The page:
Also when John has finished eating, the stage direction explicitly shows the coldness between the couple; ‘…she takes up his plate and glass and fork and goes with them to the basin. Her back is turned to him. He turns to her and watches her. A sense of their separation arises.’ We can clearly see that all the passion and love they originally had been lost. We learn of their past closeness that has been fractured by John’s betrayal of his wife. The intrigues the audience and creates a lot of tension as the audience can sense hostility between the couple.
The audience first meet the Proctors in their house, a deliberately chosen domestic setting where John is returning from work and Elizabeth has prepared his meal. Even though they are both speaking in very short, sharp sentence it seems that they are both trying to put their marriage back together, and that there is still some love between the couple. For example the stage direction; ‘He gets up, goes to her, kisses her. She receives it’. This shows how their love is still apparent yet is still cold and hostile. This causes the audience to become envolved in their relationship as they begin to wonder, whether or not John and Elizabeth will be able to rekindle their love for one another, causing the audience to be captured by their relationship.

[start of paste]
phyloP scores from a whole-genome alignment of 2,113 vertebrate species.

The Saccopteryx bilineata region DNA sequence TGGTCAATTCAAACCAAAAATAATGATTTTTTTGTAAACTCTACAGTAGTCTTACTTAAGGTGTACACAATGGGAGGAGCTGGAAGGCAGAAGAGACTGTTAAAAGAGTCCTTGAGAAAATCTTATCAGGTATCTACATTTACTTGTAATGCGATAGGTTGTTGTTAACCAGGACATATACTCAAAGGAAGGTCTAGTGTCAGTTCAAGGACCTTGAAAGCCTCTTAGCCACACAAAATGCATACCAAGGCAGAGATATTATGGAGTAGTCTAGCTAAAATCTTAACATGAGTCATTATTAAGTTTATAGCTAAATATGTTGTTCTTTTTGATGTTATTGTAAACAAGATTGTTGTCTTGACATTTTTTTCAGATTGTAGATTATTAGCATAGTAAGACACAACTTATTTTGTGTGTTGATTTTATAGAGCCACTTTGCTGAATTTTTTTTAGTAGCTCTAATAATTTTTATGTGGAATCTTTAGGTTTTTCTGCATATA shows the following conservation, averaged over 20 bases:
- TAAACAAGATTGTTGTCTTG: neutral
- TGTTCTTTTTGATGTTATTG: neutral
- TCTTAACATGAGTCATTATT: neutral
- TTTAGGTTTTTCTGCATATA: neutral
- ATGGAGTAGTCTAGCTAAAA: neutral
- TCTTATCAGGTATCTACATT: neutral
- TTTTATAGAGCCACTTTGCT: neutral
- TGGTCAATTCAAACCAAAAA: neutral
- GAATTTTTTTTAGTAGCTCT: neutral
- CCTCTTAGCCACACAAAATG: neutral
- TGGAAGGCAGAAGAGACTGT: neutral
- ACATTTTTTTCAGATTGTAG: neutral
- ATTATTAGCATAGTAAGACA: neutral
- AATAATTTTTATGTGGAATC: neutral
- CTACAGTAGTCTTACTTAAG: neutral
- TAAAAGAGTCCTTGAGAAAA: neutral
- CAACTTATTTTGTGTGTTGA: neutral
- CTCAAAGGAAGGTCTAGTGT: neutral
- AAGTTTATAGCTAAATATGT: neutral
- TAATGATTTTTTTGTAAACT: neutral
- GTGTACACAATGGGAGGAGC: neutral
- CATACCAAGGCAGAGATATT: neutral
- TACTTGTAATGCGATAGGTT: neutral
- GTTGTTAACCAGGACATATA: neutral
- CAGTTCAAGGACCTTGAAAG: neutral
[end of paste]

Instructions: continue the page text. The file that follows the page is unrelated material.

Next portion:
As the play progresses the Proctors seem to go on an invisible journey. Their affection and loyalty towards one another grows continuously. The two kisses between the Proctors symbolises this growth in passion between the couple, and how their relationship changes through the play. It starts with a peck on the cheek, when Elizabeth receives the first kiss, and she moves away, but as the plot unfolds, they become closer and closer and their kiss at the end, initiated by John Proctor, is passionate.